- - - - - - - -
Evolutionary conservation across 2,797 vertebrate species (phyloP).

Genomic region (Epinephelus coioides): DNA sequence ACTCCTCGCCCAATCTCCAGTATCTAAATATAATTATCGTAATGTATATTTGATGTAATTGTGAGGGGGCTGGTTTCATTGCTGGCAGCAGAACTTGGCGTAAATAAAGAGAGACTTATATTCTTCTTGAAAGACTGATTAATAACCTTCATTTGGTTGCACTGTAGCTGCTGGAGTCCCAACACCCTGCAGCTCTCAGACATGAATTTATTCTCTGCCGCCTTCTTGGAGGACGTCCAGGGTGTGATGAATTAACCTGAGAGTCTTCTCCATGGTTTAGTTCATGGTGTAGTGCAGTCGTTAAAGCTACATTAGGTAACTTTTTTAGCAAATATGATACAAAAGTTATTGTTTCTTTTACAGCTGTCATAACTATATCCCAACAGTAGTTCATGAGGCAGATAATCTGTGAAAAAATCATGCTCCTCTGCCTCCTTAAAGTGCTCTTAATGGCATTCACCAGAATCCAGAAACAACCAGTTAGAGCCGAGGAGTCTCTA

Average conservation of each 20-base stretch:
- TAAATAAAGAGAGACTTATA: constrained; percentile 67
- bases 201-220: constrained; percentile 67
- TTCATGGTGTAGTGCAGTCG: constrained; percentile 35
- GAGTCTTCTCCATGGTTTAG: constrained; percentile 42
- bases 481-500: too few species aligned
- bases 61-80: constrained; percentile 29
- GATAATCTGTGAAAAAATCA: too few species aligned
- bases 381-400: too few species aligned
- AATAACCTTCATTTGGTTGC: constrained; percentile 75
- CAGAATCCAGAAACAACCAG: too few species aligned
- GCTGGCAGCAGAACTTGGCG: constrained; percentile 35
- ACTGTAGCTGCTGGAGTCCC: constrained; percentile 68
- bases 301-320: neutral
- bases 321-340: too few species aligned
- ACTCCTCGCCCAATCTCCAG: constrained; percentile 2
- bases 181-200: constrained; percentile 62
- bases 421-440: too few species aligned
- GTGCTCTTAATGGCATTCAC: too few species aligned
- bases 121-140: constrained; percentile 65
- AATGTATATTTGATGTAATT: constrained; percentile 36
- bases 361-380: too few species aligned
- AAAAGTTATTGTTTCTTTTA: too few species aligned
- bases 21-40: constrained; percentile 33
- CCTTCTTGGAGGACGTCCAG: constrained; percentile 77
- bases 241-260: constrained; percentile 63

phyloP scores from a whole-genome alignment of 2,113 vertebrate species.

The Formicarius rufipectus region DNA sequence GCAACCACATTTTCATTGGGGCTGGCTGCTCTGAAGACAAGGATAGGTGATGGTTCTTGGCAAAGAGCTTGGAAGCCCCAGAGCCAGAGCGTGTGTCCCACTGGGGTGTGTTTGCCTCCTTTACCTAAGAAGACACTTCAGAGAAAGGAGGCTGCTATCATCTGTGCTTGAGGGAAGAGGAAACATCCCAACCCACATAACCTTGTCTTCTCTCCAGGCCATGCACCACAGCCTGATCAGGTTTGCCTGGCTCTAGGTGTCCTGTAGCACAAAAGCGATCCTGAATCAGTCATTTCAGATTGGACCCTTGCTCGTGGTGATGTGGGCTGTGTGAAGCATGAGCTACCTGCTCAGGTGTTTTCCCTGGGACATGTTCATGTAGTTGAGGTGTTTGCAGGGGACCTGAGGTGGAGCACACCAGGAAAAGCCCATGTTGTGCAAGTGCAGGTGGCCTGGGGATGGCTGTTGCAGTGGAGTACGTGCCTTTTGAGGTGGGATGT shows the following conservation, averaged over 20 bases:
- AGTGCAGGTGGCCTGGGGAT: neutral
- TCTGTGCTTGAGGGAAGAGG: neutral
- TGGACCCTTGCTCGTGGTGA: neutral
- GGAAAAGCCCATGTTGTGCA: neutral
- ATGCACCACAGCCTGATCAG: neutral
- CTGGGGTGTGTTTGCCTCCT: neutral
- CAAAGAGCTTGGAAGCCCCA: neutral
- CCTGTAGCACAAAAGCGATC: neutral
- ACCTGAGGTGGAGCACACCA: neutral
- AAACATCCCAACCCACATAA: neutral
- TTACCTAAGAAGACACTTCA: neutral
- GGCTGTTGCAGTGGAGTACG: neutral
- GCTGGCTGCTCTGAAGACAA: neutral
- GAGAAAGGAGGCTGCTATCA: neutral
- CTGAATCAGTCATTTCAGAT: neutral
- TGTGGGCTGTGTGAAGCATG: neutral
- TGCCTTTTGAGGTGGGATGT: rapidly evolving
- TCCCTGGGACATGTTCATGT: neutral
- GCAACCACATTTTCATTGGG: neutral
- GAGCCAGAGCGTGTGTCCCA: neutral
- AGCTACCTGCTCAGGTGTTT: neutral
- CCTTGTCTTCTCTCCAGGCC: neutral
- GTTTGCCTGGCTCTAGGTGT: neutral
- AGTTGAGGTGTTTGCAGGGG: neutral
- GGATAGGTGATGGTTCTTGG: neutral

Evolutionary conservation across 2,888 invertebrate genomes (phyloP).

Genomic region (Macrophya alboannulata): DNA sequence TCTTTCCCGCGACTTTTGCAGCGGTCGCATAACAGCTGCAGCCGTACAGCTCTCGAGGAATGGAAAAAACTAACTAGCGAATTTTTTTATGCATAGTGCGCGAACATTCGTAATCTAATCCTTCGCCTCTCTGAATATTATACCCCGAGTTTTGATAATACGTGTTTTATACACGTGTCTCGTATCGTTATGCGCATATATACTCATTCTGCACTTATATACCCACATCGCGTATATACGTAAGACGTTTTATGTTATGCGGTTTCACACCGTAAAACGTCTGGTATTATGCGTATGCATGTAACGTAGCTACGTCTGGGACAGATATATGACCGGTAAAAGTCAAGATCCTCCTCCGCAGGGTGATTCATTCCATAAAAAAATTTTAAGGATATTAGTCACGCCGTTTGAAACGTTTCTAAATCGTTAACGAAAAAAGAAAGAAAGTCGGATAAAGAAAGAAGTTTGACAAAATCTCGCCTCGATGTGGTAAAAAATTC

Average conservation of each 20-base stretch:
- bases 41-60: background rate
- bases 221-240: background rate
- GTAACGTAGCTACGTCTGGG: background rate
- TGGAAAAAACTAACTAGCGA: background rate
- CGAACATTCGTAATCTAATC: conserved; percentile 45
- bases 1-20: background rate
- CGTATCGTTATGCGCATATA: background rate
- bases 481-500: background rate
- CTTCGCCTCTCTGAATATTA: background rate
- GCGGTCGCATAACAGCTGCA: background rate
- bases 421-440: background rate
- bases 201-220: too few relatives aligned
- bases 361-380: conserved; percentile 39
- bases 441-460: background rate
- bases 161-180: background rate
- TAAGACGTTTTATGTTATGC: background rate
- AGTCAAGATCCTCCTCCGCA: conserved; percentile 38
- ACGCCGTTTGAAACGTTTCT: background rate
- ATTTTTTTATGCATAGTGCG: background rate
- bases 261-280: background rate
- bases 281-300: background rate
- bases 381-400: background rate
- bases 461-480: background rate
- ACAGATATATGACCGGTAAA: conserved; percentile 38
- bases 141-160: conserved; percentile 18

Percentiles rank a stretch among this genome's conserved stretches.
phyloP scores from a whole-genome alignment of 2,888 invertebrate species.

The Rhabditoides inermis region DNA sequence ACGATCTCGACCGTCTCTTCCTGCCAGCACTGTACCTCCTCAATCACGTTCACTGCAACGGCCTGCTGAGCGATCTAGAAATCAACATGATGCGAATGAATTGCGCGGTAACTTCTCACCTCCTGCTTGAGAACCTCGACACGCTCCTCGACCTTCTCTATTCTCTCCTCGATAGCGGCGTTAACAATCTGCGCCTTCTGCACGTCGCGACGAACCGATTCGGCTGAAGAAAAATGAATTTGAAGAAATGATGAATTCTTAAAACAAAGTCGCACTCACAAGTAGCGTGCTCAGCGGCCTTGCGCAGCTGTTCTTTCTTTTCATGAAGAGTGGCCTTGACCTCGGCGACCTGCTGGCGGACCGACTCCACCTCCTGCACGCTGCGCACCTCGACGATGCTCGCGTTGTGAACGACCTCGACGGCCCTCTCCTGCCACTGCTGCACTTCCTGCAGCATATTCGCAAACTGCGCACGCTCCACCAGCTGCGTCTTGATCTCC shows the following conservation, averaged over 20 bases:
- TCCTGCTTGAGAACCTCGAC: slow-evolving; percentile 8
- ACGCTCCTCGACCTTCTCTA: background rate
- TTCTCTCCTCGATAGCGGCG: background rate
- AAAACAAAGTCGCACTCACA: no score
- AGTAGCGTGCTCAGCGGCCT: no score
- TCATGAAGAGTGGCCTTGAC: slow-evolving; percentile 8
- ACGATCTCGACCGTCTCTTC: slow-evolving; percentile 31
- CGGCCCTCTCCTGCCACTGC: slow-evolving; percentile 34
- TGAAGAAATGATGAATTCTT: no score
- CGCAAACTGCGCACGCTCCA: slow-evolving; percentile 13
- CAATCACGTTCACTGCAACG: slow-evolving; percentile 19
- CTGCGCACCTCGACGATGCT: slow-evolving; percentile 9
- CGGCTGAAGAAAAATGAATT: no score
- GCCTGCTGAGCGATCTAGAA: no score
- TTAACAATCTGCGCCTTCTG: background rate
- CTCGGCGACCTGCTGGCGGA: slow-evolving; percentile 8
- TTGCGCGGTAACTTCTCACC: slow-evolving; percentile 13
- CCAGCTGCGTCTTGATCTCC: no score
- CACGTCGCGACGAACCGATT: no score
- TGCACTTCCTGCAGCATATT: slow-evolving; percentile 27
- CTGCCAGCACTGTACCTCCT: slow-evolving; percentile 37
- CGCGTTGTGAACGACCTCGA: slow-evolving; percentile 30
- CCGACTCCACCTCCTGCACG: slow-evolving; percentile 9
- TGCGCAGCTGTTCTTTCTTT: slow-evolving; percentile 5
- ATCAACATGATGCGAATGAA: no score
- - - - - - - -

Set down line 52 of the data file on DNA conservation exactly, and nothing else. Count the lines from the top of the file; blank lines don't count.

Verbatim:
- CCTTGTCTTCTCTCCAGGCC: neutral